Rakuten Mobile signs on to O-RAN Alliance, unveils fee cuts

Rakuten Mobile CTO Tareq Amin is now a member of the board of directors of the O-RAN Alliance. (Rakuten)

Rakuten Mobile unveiled new fee cuts Wednesday and CEO Mickey Mikitani, speaking at a virtual press conference, reiterated the operator’s aim to disrupt the mobile industry in Japan and redefine customer expectations for wireless service.

Today Rakuten also announced it became a member of the O-RAN Alliance, the global organization that’s defining open radio access network (O-RAN) architecture and specifications.

Started in 2018, the O-RAN Alliance already has more than 200 members, which span operators, vendors, and research and academia. The addition of Rakuten Mobile is notable in that the operator deployed what it calls the world’s first at-scale cloud-native, fully virtualized 4G LTE network in Japan, which was a greenfield build. Rakuten launched non-standalone (NSA) 5G service last month, though locations are limited.

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Rakuten used a multi-vendor approach, including many newer entrants, and says the network represents a real-world implementation of open RAN, although it wasn’t built on O-RAN standards. 

That said, the operator says the architecture enables Rakuten to easily transition its RAN to be O-RAN standard compliant, largely through a software upgrade.

“At Rakuten Mobile, we believe that OpenRAN is the future evolution of mobile networks,” said Tareq Amin, representative director, EVP and CTO of Rakuten Mobile, in a statement. “As a member of the O-RAN Alliance, we will leverage the experience gained from the development of our open, virtualized network in Japan to contribute to the creation of a fully open standard for RAN for the world.”

In addition to joining the group, Amin is now a member of the board of directors of the O-RAN Alliance.

Rakuten’s network deployment has been closely watched by the industry, including Dish in the U.S., which plans to build its own new standalone (SA) 5G network based on an open architecture.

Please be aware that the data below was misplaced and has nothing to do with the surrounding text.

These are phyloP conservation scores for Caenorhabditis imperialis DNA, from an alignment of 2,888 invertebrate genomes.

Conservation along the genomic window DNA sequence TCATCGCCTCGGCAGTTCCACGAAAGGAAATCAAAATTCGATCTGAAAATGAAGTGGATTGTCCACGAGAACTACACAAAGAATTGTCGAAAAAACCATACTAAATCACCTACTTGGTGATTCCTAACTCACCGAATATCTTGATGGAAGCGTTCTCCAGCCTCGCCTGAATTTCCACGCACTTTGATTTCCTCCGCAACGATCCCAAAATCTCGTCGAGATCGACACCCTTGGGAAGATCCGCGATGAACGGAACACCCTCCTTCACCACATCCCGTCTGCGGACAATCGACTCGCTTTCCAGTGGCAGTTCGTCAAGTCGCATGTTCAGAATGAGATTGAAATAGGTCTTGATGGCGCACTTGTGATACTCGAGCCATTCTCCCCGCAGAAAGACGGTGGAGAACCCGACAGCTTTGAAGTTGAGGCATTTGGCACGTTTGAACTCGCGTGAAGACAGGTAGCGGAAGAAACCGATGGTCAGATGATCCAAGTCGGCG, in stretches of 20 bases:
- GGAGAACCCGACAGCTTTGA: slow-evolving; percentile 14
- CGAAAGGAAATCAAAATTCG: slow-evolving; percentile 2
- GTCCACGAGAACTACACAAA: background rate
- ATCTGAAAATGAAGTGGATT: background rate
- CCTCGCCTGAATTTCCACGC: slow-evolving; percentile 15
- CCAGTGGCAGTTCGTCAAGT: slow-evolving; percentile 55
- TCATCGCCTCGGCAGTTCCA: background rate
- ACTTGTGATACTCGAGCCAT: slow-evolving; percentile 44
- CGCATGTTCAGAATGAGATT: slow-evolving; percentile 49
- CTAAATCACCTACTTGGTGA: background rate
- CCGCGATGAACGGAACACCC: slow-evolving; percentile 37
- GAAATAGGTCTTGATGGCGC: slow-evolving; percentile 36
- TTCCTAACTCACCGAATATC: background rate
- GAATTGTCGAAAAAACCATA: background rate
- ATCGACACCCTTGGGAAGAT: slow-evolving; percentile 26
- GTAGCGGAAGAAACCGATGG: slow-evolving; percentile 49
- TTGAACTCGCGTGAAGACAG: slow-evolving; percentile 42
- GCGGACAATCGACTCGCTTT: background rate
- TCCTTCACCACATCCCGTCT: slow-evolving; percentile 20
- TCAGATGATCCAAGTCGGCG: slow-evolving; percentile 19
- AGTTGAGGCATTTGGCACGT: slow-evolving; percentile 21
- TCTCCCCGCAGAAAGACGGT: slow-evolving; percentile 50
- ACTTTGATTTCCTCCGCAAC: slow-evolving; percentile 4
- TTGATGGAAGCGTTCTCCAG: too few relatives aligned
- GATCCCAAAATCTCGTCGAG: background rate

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The Japanese carrier said it’s also accelerating network buildout plans, and now aims to cover more than 80% of the country’s population by March 2021 – up from a previous goal of 70%. Compared to a traditional network architecture, Rakuten said its approach delivers 30-40% better coverage per cell site, meaning fewer are needed to reach nationwide coverage.

At the virtual press conference Wednesday where it unveiled service pricing changes, Rakuten took the opportunity to reiterate that its open and virtualized architecture, relying on a variety of vendors, brings down capex and operating costs, enabling it to pass savings onto customers.

Fee cuts

As for disrupting mobile service expectations, Rakuten appears to be following a similar line of T-Mobile in the sense of trying to zero in on consumer pain points. For its own effort, Rakuten’s focus is a singular simplified mobile service plan with fewer fees.     

Calling out preconceptions of wireless service in Japan, Mikitani cited expensive fees, fixed rates and additional fees, and many plans and options.

“We wanted to make them as simple as possible,” he said at the press conference, pointing to its UN-LIMIT V plan that debuted at the end of September and includes 5G access.

Rakuten introduced “Zero Declaration,” which Mikitani called a “new normal” for mobile service. It includes no contract sign-up fees or mobile number portability (MNP) transfer fees, so there’s no cost to switch to or to leave Rakuten Mobile – that includes making SIM swaps or re-issues free as well.

Rakuten already pledged to give the first 3 million customers to sign up one year of service, including 5G access. 

“We have been able to reduce our investment quite significantly and also maintenance on the network, maintenance on the base station, this has also been automated so this level of technology is enabling this very challenging Zero Declaration plans,” Mikitani said.

Rakuten says its plan with 5G is around 71% cheaper versus Japan’s other major operators NTT Docomo, Softbank, and KDDI’s au.

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“We have worked on enhancing the convenience for the customers, we want to reduce the burden for our customers and we will further evolve this challenge going forward,” Mikitani said.

A second pain point was simplifying the process of switching carriers, with something called eKYC that provides ID verification using AI and a smartphone – which it claims is a first for wireless contracts in Japan.  It’s paired with eSIM, aiming to allow customers to switch carriers any time versus having to wait for shipments or at the store.

The feature will be available on Android devices starting November 9 through the My Rakuten Mobile app. An iOS version of Rakuten’s native app is expected at the end of this month.